Last updateWed, 18 Oct 2017 10am

Business & Real Estate

Banking on boards: Skateworks opens as popular place for teens

There’s a new board on the block at 379 State St. with the soft opening of Jason Strubing’s Skateworks. And with school out and warm summer weather in, the shop nestled between Jolie Madame Salon and FastFrame is already a cool place for teens and others to hang and check out the latest trends in skateboards, wheels and protective body gear.

With Peet’s Coffee & Tea a few doors down, the future opening of Oregon-based Little Big Burger at 363 State, a bike store rumored to be setting up shop nearby and summer’s Thursday Farmers’ Market, Strubing said he hopes Skateworks will breathe new life into downtown.

“I think those will be great, complementary businesses,” he said. “The response so far – from young and old – is a two-thumbs up.”

First established in Boulder Creek in 1988, Strubing’s family later moved the business to Santa Cruz, where it remains, and tried other locations on the Peninsula. Another location in Redwood City recently closed.

“That was sort of the catalyst for this store,” Strubing said.

Custom-designed boards of all shapes and sizes line the walls inside – many created by his brother, Justin Strubing, a professional skateboarder. Customers can purchase boards with wheels already attached, or mix and match wheels to boards for their own designs.

Helmets, shoes and elbow and knee pads line another wall, necessary gear for anyone four-wheeling on two legs and a piece of wood. Still, all the armor wasn’t enough to protect 14-year-old James Anderson from a serious scraping to his left shoulder.

“They don’t make shoulder pads,” Anderson said. “I was wearing a tank top.”

Anderson said his wipeout was due to speed wobbles, a condition created when a skater drags a foot alongside the board to slow and steer. And though his dad was a little mad about the accident, it was his mom who told him about Skateworks. He visited the shop last week with his pals Colin McGrath, 18, and Tim Maddalena, 14.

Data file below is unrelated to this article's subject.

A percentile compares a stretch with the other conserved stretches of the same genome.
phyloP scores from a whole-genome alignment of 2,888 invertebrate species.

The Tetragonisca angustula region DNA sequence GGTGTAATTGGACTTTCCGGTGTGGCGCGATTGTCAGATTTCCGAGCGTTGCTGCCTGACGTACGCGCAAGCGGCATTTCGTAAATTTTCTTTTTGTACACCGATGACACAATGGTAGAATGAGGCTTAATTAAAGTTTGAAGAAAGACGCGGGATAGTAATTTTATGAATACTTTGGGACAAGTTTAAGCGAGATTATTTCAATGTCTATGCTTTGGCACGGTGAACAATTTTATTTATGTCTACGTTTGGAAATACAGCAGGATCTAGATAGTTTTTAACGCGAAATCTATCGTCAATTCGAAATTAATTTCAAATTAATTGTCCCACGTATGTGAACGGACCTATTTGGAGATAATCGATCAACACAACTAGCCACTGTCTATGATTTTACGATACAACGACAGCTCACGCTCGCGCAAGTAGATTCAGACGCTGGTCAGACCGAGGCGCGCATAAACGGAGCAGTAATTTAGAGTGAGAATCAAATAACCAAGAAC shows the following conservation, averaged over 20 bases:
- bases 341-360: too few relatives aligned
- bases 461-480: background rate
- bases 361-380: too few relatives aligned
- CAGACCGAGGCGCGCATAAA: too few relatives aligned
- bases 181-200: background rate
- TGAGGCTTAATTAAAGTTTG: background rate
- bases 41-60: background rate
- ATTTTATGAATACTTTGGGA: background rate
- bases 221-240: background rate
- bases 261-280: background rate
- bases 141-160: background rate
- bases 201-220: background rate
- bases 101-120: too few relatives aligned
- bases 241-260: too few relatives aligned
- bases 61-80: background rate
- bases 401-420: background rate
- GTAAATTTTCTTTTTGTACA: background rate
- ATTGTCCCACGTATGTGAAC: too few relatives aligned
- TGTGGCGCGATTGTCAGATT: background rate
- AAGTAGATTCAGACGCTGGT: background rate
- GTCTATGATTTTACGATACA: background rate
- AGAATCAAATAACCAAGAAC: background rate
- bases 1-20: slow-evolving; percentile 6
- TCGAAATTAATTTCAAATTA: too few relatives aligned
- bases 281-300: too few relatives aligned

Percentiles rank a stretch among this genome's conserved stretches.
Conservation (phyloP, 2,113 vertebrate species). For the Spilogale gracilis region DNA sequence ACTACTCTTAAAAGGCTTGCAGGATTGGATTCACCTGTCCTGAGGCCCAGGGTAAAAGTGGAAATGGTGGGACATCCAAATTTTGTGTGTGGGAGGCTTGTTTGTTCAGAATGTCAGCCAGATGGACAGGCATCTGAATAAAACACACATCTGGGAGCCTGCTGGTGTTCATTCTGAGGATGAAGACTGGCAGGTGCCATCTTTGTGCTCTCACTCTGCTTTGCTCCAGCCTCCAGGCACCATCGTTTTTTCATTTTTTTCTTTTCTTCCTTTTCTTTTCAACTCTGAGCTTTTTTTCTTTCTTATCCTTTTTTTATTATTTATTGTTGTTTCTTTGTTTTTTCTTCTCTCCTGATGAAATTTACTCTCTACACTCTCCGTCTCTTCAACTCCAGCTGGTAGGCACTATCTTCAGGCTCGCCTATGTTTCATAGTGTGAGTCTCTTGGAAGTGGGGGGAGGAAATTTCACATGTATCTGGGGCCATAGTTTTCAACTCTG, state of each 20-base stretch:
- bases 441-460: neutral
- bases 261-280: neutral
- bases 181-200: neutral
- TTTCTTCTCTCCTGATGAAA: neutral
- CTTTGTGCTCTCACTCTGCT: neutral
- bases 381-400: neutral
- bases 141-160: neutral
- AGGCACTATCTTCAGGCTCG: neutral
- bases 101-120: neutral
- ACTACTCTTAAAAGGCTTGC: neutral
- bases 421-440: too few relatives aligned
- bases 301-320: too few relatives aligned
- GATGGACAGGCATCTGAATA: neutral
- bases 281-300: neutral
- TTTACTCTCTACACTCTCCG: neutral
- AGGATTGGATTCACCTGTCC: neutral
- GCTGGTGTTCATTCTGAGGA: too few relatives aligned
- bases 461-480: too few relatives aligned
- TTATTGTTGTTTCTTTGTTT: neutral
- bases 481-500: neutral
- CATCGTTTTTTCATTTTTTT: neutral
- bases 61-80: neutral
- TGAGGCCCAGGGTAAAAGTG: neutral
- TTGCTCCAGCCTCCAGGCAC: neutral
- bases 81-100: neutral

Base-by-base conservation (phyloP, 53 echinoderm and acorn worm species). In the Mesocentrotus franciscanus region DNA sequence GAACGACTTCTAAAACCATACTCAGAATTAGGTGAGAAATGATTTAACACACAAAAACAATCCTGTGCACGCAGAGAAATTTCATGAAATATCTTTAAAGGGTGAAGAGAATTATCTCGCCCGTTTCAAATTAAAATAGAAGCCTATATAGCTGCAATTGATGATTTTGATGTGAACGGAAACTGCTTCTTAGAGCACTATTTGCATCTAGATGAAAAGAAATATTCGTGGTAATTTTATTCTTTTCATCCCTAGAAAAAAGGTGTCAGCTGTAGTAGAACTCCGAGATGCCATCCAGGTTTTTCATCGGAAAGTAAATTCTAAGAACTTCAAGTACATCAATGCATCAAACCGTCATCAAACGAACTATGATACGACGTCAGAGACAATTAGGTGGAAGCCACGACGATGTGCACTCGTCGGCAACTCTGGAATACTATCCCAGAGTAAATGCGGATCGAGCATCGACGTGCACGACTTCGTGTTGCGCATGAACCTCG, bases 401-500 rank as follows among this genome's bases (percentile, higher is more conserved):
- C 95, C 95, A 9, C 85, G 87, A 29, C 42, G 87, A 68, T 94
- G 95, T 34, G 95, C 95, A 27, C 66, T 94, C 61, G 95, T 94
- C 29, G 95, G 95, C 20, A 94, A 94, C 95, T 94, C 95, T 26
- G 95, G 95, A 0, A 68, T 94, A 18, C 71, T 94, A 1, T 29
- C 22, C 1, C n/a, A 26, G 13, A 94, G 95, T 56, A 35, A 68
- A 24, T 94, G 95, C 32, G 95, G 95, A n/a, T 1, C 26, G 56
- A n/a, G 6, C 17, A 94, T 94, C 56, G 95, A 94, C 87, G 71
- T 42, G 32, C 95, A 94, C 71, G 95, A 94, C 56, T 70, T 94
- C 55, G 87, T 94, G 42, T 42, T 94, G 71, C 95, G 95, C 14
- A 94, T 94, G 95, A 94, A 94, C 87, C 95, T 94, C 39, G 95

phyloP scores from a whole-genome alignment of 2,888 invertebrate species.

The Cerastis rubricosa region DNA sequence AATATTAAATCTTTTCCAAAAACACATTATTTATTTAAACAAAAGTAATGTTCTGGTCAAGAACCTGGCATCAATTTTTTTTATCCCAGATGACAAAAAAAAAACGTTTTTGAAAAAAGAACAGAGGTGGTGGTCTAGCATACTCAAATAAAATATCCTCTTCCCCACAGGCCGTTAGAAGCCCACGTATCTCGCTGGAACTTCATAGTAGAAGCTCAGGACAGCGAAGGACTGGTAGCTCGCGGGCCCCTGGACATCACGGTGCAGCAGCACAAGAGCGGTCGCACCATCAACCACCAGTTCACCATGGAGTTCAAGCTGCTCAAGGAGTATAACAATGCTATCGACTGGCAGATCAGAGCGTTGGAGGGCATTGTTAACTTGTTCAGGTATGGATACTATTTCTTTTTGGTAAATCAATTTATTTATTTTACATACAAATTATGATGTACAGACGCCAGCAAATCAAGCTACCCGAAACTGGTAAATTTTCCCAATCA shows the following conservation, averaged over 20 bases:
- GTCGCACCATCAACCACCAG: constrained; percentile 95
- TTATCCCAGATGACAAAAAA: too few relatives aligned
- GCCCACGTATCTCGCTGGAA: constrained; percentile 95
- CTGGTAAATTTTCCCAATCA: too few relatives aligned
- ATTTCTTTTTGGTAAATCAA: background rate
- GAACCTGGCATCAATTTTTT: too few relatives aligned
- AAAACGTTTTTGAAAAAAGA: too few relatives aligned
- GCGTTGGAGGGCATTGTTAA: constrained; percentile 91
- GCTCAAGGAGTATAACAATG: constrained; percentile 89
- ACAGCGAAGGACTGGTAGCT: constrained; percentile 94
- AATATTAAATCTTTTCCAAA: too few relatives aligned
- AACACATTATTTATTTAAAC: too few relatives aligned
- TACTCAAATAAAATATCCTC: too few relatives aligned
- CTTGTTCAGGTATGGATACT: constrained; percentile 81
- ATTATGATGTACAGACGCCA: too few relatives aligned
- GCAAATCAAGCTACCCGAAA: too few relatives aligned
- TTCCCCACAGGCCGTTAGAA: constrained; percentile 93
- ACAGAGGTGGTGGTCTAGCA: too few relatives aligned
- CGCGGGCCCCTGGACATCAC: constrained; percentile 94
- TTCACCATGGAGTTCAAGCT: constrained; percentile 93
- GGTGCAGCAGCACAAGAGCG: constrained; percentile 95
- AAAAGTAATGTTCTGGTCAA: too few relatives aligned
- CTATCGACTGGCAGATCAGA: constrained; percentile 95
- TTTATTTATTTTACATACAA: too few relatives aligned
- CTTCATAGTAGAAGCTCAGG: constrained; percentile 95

McGrath, a skateboarder for four years, has advice for Anderson, who is two years into boarding.

“You need a one-piece leather suit.” McGrath said. “When you fall, it feels like you’re falling on cushions.”

Maddalena said Skateworks is a great place to visit and share stories with others into the sport.

“All the people coming here are interested in skating,” he said. “We usually just went to Walgreens to get food.”

And Skateworks is a great place to pick up tips, McGrath said.

“You meet some pretty interesting people who have their own lingo and a strong sense of skating fashion,” he said.

The most interesting thing McGrath has worn skating – “my Spartan outfit and a suit and tie at graduation.”

All three Los Altos residents are quick to point out their boards, etched in at all corners.

“If there weren’t these cutouts, the wheels would be hitting the boards,” Maddalena said.

One Los Altos mom checking out the inventory said she was glad to see the shop open.

“The extra spin is – this is open and it’s full with people of all ages,” she said.

So far, the most popular items are longboards, Strubing said, because Los Altos doesn’t have a skate park.

“With longboards, you don’t need a skate park per se – just hills or flat land,” he said.

Strubing said he supports a skateboard park for youth in Los Altos, a project currently in the city’s pipeline.

“I would like to add my energy to that – to give to that,” he said.

And Los Altos residents needn’t worry that skateboarders will converge on their city.

“All the cities down the Bay have their own skate parks,” Strubing said.

In the meantime, Strubing’s father, Bill, oversees the Santa Cruz shop, and his mother, Paula, manages the accounting. For now, Strubing is fine-tuning the shops’ hours, currently open 11 a.m. to 6 p.m. seven days a week.

“I have noticed that the town really does shut down after six,” he said.

In the meantime, Los Altos Mayor Ron Packard will lead a ribbon-cutting ceremony, scheduled noon Friday, as Strubing continues to stock the shop with more inventory in preparation for Skateworks’ grand opening 11 a.m. Saturday.

“It’s a good thing, indeed,” he said.

For more information, visit www.skateworks.com.

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